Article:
November is always the best time to be in the whitetail woods in just about anywhere in the United States. Almost every die hard whitetail deer hunter, including myself, uses up at least a week of their vacation during the rut, increasing their odds on harvesting a mature buck. We have two pieces of property we hunt in Georgia, one we lease and the other is our family farm.
We spent the first half of the week on our lease in South Georgia battling extremely warm weather with very little deer movement. In fact, a record was set! It actually hit 80 degrees in the middle of November. The last time it was that hot was back in 1955. Some big bucks were harvested here in there, but nothing like the norm, especially for the week of Thanksgiving. My father and I both seen deer just about on every sit, all bucks still 3 to 4 years from being in their prime. We were still seeing mature does with their young, one clue the rut was still not in full swing.
A great hunter does their best to manage all the elements within their control. We knew we were positioned in great locations with multiple sources of food, great signs of scrapes and rubs, and the wind in our favor. We were settled in our stand well before daylight and sat until noon, came out for a bite to eat, and back in till dark. Arrows were knocked, bullets were chambered, but opportunities were not presented. There was going to be a front moving through and the rain along with strong winds, so we decided to head north to hunt our family farm.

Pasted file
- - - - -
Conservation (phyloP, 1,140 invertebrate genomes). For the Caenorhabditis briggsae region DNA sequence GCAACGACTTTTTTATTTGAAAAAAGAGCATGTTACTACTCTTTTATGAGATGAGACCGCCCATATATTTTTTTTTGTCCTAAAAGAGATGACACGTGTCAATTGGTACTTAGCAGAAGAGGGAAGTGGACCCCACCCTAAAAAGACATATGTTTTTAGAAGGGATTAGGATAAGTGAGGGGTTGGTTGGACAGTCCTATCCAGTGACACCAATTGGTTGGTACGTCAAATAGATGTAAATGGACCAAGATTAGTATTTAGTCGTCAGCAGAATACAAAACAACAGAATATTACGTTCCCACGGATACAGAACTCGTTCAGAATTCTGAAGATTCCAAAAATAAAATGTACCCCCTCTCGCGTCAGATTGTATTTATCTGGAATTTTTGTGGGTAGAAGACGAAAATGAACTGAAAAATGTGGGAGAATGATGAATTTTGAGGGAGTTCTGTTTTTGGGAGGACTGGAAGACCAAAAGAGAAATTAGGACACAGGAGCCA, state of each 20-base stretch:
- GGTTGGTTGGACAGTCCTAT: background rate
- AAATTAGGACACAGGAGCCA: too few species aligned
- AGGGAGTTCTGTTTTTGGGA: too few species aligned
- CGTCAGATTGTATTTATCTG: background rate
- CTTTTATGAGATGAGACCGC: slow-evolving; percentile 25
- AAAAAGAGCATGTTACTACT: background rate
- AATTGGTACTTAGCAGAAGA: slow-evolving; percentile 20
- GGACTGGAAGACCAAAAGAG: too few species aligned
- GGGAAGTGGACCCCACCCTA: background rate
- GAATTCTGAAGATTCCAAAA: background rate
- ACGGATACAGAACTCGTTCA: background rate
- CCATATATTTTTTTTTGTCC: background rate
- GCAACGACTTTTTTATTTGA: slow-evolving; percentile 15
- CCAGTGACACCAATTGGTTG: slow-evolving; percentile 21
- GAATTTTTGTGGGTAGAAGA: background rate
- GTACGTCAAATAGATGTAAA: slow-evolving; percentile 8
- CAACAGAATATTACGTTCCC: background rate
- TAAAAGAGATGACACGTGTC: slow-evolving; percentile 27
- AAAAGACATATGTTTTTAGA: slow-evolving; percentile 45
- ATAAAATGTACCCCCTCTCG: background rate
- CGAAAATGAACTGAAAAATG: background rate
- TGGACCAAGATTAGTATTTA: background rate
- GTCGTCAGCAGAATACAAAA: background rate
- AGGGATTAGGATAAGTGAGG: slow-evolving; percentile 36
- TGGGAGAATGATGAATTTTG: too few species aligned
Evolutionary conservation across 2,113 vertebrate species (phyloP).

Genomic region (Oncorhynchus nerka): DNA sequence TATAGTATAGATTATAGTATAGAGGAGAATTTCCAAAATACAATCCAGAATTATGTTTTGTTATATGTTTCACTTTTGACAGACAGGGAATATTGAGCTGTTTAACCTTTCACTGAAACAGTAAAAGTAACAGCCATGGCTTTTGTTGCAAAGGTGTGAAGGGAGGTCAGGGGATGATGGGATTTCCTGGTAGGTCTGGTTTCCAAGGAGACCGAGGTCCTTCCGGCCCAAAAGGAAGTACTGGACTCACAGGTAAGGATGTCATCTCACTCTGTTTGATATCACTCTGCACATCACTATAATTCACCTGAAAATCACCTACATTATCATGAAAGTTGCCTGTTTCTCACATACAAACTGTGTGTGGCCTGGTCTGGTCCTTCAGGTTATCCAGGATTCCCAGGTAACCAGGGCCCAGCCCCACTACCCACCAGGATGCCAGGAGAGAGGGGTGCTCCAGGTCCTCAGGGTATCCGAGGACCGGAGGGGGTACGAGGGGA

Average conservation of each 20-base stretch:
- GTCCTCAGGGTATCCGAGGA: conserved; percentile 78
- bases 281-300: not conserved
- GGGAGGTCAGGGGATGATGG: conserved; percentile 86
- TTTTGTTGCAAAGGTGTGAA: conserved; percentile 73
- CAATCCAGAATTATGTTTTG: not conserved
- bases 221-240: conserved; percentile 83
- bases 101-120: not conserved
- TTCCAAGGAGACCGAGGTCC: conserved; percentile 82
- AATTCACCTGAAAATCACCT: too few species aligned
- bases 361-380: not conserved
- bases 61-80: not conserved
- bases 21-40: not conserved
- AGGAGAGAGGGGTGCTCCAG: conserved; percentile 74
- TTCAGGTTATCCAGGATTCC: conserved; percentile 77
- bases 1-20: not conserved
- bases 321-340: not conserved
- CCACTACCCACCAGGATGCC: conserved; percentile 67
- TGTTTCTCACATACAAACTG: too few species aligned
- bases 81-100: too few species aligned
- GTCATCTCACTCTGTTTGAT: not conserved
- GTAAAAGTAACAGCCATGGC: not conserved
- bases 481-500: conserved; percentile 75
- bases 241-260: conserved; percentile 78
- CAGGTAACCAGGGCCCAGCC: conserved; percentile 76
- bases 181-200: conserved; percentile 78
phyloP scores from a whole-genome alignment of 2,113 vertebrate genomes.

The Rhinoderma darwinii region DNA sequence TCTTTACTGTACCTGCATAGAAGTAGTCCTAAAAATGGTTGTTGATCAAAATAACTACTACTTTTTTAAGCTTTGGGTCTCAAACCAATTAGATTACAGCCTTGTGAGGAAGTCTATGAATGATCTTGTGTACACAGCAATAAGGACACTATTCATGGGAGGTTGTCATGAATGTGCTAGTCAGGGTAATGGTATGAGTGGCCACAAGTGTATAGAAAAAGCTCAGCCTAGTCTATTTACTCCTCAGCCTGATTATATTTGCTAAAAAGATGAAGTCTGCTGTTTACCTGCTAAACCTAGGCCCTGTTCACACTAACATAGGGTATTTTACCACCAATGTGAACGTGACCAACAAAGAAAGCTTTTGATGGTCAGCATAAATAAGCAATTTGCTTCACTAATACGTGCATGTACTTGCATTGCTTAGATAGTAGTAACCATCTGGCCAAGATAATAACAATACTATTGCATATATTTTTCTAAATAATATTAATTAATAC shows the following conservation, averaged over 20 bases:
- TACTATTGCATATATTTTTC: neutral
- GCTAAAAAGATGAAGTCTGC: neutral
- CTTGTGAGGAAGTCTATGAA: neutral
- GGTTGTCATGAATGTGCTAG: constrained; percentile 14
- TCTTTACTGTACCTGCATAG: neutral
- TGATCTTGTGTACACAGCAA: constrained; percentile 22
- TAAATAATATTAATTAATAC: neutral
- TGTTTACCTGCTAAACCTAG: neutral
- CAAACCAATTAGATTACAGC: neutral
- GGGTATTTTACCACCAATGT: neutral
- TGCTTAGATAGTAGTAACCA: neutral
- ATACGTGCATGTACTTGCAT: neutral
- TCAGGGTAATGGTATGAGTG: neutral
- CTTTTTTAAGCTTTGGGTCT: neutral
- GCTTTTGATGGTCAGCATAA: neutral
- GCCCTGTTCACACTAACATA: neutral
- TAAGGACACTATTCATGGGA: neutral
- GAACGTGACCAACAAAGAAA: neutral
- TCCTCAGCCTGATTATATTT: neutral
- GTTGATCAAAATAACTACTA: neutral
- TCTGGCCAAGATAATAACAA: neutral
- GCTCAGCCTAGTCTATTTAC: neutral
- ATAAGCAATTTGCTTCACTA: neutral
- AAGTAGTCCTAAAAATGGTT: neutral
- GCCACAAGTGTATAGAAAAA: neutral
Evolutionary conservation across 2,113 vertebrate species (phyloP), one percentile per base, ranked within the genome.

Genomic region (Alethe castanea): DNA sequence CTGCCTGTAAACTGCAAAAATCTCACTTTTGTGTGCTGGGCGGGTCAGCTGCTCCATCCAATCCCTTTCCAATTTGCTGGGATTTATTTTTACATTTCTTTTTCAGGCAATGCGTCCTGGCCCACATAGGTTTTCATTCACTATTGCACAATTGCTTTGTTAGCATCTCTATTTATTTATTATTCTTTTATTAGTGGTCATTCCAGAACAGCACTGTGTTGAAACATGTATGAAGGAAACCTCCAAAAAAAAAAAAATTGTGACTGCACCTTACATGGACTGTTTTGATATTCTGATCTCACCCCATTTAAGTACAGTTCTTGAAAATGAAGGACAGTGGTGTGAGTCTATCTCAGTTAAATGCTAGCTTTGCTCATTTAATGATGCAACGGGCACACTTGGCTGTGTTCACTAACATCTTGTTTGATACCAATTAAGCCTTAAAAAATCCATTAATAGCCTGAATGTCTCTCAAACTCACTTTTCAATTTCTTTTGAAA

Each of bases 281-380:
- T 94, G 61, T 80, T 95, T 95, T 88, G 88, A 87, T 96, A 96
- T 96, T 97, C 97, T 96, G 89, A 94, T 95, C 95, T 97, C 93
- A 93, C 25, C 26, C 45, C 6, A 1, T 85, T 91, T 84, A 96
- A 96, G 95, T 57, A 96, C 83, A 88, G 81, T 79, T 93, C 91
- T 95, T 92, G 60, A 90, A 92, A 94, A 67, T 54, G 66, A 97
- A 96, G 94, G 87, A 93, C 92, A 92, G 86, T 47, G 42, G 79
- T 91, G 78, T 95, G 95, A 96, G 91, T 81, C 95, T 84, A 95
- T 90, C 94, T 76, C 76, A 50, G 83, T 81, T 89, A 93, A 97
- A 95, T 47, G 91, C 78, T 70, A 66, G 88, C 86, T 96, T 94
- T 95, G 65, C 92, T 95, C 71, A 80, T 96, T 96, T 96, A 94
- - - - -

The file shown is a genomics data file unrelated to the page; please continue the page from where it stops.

It’s always nice going to hunt with my family on our farm. One reason I enjoy hunting our property is because the deer use the same travel corridors year after year, so seeing deer is never an issue. That night, I decided I was going to go hunt just behind our pasture the following morning, no more than 300 yards from one of my family’s house. Several big mature bucks have been taken back in this hardwood bottom along a creek, which runs right through the middle of it. There are several oaks including some white oaks where deer graze for acorns. I knew just for sure I would at least get a shot at healthy mature doe.
My alarm, Brantley Gilbert’s Kick It In The Sticks, sounds off at 5 a.m. for me to get up and prepare for the morning hunt. It’s Thanksgiving Eve, the weather is 40 degrees with a slight wind coming form the north, northeast. It’s seven egg whites, a cup of coffee, and I am out the door. When I first started deer hunting with my dad, we always sat on the ground with a makeshift natural ground blind and were successful on multiple occasions. I thought to myself, I am going to sit on the ground along the creek with great visibility just like the ole’ days. I ease through the damp leaves, clear out a spot with my back alongside a sweet gum just 30 yards from where my father took a 130 inch class deer 10 years ago. I was looking to bag one just like he did in the same spot, on the same exact day, 10 years later.